I read with interest Chris’ post about eco-overload. I think I suffer from one of eco-overload’s close cousins; I’ll call it eco-confusion. I want to engage in some more environmentally friendly behaviors, but I’m often unsure of what they are. It can be easy to change nothing for fear of doing wrong. For example, lists of ways to go green such as this one include the tip to use cloth napkins rather than paper napkins. Makes sense. After all, you can use the cloth over and over and not add to the landfill. But then I’ve also heard the arugment that using cloth napkins mean using more water, detergent, and electricity to wash them. And what about the bleaches, chemicals, trees, and fibers used to make either paper or cloth? Does it change the equation if you use paper napkins made of recycled paper? All this over napkins! I want to make good choices, but there seem to be so many variables. How do you make the right choice? Can you do it without dedicating your life to research?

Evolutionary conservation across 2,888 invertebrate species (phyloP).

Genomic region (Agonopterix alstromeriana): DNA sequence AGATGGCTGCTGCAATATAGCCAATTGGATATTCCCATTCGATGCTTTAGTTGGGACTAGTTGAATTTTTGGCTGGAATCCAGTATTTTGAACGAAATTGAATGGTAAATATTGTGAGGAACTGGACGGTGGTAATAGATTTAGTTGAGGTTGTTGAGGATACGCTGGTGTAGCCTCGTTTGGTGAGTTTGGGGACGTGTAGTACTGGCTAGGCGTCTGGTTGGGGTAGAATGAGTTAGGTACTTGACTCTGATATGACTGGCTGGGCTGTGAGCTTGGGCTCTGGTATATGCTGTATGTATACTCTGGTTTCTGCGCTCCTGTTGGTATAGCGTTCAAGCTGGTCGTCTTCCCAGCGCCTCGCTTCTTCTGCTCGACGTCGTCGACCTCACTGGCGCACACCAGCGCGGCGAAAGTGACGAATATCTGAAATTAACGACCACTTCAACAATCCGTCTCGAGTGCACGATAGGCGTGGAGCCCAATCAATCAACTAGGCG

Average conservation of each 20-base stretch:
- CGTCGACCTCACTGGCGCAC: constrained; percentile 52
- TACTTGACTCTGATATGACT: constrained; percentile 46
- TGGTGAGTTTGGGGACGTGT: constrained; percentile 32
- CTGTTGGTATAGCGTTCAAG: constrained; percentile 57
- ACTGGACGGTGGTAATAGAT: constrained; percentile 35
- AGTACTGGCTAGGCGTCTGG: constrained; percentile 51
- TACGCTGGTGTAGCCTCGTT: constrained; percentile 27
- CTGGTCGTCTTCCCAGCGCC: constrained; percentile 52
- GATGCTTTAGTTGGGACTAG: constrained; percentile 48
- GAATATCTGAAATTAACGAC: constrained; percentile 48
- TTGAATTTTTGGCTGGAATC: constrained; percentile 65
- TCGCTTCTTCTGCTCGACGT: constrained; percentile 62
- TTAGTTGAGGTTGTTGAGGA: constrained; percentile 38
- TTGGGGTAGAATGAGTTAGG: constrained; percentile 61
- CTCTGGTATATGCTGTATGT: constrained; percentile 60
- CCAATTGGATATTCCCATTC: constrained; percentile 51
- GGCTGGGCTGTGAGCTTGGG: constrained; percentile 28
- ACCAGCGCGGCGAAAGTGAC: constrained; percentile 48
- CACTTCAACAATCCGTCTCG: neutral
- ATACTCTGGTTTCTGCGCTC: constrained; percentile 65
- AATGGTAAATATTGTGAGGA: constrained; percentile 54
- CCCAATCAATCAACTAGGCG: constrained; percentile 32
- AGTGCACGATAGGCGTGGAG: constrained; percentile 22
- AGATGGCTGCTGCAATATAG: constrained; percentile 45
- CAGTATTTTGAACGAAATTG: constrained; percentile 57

In searching for some guidance, I kind of liked the advice I found at ECOnomically Sound. After they posed several both-sides-of-the-argument issues I hadn’t thought of (and thus reinforcing my confusion!), they recognized that making green decisions isn’t easy. They advised to do the best you can, and suggested that if everyone makes choices thoughtfully and with good environmental intentions, we’re bound to make improvements. It’s not an excuse for skipping research, but I do find it reassuring.